Joe Raedle/Getty Images(WASHINGTON) — A border patrol officer has been accused of unlawfully stopping two women for speaking Spanish at a Montana convenience store, according to a law filed by the American Civil Liberties Union.Video of the incident, which occurred in May, went viral at the time.“Ma’am the reason I asked you for your ID is because you came in here and I saw you were speaking Spanish, which is very unheard of out here,” the officer tells one of the women in a video first released last year.When the incident was first reported, U.S. Customs and Border Protection spokesman Andrew Meehan said speaking Spanish alone “is not enough” to pull someone over or ask for ID.He added, however, that it’s possible the agent “very well could have been following procedure.”“[The] agent used a poor choice of words, for sure,” Meehan said in May.The women said the officer first asked where they were born, then asked to see their ID’s. Responding to questions from the women, the officer in the video maintains they were not racially profiled.The incident took place in Harve, a small town in northern Montana less than an hour drive from the Canadian border.A spokesperson said in a statement that CBP does not typically comment on pending litigation.The ACLU said the incident is consistent with the agency that is “out of control.”“More broadly, this kind of abusive CBP activity reflects an out-of-control agency emboldened by a vehemently anti-immigrant administration,” the ACLU said in a post explaining the Montana incident.Copyright © 2019, ABC Radio. All rights reserved.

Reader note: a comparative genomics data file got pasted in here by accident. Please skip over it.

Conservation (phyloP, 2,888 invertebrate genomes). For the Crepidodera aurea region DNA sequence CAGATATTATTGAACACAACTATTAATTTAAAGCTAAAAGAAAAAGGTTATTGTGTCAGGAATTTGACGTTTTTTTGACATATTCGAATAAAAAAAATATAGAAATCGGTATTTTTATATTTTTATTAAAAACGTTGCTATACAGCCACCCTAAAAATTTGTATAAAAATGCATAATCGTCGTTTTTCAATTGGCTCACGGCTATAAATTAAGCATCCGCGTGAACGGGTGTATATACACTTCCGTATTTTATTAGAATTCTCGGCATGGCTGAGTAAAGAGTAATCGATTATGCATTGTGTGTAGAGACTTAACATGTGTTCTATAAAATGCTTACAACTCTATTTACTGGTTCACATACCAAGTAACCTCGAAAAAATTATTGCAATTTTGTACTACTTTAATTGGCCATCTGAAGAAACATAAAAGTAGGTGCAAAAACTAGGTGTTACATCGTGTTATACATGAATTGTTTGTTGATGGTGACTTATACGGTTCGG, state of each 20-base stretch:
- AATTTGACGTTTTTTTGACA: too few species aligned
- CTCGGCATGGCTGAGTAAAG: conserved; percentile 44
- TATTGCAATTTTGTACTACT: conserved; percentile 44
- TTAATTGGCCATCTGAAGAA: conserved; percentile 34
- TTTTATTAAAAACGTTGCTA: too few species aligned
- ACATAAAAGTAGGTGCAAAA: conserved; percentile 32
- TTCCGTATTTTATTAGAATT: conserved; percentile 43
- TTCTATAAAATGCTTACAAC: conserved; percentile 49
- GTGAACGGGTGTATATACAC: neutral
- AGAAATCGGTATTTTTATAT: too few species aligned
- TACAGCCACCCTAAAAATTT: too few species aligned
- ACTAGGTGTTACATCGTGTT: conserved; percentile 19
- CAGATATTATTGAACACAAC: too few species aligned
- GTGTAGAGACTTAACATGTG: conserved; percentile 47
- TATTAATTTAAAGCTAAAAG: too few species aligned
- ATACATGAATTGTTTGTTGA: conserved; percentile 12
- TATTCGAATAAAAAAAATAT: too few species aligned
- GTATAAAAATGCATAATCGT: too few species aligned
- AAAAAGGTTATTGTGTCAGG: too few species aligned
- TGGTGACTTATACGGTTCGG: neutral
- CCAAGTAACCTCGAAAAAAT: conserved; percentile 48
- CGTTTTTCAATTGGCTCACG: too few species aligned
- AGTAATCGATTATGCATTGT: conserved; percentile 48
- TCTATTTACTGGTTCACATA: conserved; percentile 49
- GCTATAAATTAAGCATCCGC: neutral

Deschutes County Sheriff’s Office(SUNRIVER, Ore.) — An Oregon man whose car was stuck in the snow for five days survived on taco sauce packets until a snowmobile rider found him, authorities said.Jeremy Taylor, 36, filled up his black Toyota 4Runner with gas on Feb. 24 before driving with his dog, Allie, to a forested ridge, west of Sunriver, Oregon, where he would often enjoy off-roading. But, the SUV got stuck in snow on a Forest Service road, so they spent the night in the snowbound vehicle, according to the Deschutes County Sheriff’s Office.Taylor awoke the next morning to even more snow on the ground and was unable to move his car. He tried to walk out with his dog but the snow was too deep so they returned to the vehicle.“Jeremy stayed warm over the next four days by periodically starting his vehicle and used a few taco sauce packets he had as food,” Sgt. William Bailey of the Deschutes County Sheriff’s Office said in a statement Saturday.A snowmobile rider came across the stranded SUV on Friday afternoon and contacted authorities. Rescuers located Taylor and his dog “in good condition, but hungry,” Bailey said.Taylor and his dog were transported to an intersection where he was reunited with family and friends.“The Deschutes County Sheriff’s Office would like to thank everyone who assisted with the search for Jeremy and his dog Allie,” Bailey said.Copyright © 2019, ABC Radio. All rights reserved.